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Breast Cancer In Women
WHAT YOU SHOULD KNOW:
Breast cancer starts in the tissue or ducts of the breast. It can cause a lump, deformity of the breast, or discharge from the nipple. Breast cancer cells may spread to other parts of the body, such as the liver, lung, and brain.
AFTER YOU LEAVE:
- Antinausea medicine: This medicine may be given to calm your stomach and prevent vomiting.
- Prescription pain medicine may be given. Do not wait until the pain is severe before you take this medicine.
- Take your medicine as directed. Call your healthcare provider if you think your medicine is not helping or if you have side effects. Tell him if you are allergic to any medicine. Keep a list of the medicines, vitamins, and herbs you take. Include the amounts, and when and why you take them. Bring the list or the pill bottles to follow-up visits. Carry your medicine list with you in case of an emergency.
Call 911 for any of the following:
- Your arm or leg feels warm, tender, and painful. It may look swollen and red.
- You have chest pain when you take a deep breath or cough.
- You suddenly feel lightheaded or short of breath.
- You cough up blood.
Contact your oncologist if:
- You have a fever.
- You cannot make it to your radiation or chemotherapy appointment.
- You are vomiting and cannot keep food or liquids down.
- You are depressed or feel that you cannot cope with your illness.
- You have questions or concerns about your condition or care.
Follow up with your oncologist as directed:
You will need to see your oncologist for ongoing treatment and follow-up. Write down your questions so you remember to ask them during your visits.
Do monthly breast self-exams:
Check your breasts for lumps and other changes every month. If you have monthly periods, examine your breasts after your period is over. Contact your oncologist if you notice any breast changes. Ask for more information about how to do breast self-exams.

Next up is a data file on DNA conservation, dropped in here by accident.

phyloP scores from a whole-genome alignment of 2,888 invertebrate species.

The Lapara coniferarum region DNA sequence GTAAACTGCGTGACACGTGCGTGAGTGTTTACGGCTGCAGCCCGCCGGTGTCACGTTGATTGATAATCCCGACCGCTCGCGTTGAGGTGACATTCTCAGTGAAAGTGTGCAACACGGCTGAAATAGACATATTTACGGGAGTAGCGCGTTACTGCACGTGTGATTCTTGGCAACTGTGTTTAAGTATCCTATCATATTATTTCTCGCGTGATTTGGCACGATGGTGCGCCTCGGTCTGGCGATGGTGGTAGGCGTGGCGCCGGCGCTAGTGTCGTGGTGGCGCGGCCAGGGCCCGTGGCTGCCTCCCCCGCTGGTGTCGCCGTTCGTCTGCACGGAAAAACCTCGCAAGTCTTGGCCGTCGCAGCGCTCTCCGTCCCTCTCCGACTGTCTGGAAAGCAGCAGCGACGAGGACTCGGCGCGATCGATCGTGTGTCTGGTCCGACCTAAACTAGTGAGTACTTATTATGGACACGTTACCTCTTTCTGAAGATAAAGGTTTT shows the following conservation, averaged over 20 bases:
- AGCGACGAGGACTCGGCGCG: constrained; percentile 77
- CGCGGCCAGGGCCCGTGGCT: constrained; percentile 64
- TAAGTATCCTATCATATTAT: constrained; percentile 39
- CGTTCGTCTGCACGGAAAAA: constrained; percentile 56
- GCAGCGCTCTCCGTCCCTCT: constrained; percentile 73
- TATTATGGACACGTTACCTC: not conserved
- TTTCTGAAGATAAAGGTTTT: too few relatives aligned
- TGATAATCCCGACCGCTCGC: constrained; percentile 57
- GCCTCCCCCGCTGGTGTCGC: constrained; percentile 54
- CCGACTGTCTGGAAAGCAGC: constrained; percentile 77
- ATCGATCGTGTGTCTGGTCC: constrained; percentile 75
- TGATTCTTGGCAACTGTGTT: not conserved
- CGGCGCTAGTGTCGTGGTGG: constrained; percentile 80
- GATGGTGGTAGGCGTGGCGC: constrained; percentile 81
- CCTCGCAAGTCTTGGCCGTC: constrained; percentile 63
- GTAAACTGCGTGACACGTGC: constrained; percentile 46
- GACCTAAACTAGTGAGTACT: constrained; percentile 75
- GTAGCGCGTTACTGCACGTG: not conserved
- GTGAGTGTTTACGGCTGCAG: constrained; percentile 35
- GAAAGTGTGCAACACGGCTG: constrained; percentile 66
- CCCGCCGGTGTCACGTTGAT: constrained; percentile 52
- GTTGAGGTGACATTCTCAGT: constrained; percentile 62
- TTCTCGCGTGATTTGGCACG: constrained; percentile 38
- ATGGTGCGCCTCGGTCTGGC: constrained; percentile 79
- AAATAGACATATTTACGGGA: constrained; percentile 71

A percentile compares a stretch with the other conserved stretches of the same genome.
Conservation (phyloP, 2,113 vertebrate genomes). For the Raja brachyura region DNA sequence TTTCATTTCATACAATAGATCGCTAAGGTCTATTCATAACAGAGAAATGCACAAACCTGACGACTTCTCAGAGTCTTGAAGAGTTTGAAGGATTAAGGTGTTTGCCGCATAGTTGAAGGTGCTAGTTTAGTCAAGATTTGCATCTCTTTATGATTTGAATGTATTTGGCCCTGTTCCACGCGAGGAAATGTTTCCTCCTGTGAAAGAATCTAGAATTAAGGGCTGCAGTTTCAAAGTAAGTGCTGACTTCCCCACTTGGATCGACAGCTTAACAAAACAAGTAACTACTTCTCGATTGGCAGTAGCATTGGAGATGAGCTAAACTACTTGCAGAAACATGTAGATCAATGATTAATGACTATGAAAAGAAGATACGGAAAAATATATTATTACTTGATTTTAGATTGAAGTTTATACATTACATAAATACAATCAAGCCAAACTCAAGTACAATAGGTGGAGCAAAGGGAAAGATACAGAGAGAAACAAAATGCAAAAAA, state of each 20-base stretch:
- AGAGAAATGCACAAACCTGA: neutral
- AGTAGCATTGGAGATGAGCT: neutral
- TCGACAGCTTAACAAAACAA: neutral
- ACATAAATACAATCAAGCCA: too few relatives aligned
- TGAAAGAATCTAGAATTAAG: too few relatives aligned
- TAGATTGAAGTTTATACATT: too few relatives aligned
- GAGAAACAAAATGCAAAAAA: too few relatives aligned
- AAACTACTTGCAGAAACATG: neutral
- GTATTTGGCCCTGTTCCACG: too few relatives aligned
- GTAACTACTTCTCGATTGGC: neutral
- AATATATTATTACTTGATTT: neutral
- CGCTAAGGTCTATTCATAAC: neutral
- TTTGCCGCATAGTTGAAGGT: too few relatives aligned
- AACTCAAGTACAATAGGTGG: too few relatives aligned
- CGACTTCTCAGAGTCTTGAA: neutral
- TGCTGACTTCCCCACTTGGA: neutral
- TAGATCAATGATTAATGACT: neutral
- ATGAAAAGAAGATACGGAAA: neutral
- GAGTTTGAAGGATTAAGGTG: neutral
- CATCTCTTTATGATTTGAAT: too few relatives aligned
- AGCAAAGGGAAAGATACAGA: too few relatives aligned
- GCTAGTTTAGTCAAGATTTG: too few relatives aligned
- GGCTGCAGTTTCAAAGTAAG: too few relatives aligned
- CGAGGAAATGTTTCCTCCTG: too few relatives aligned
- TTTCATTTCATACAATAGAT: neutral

Have mammograms as directed:
You may need a mammogram every 6 to 12 months. Ask if and how often you need a mammogram. If you are having monthly periods, schedule your mammogram for the first 2 weeks following your monthly period.
Do not smoke:
Smoking increases your risk for new or returning cancer. Smoking can also delay healing after treatment. Ask your healthcare provider for information if you currently smoke and need help quitting.
Limit or do not drink alcohol as directed:
Your oncologist may tell you to limit or not drink alcohol. Alcohol may increase the risk that your breast cancer will come back. Limit alcohol to 1 drink per day. A drink of alcohol is 12 ounces of beer, 5 ounces of wine, or 1½ ounces of liquor.
Exercise as directed:
Ask your oncologist about the best exercise plan for you. Exercise may help to decrease the side effects of treatment, such as nausea, vomiting, and weakness. It may also help improve your mood. Stop exercising if you feel pain in your chest, have trouble breathing, or feel dizzy. Do not exercise if you have a fever or if you had anticancer medicines through an IV in the last 24 hours.
Eat a variety of healthy foods:
Healthy foods include fruits, vegetables, whole-grain breads, low-fat dairy products, beans, lean meats, and fish. Ask if you need to be on a special diet.
Drink liquids as directed:
Ask how much liquid to drink each day and which liquids are best for you. Drink extra liquids to prevent dehydration. You will also need to replace fluid if you are vomiting or have diarrhea from cancer treatments.
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The above information is an educational aid only. It is not intended as medical advice for individual conditions or treatments. Talk to your doctor, nurse or pharmacist before following any medical regimen to see if it is safe and effective for you.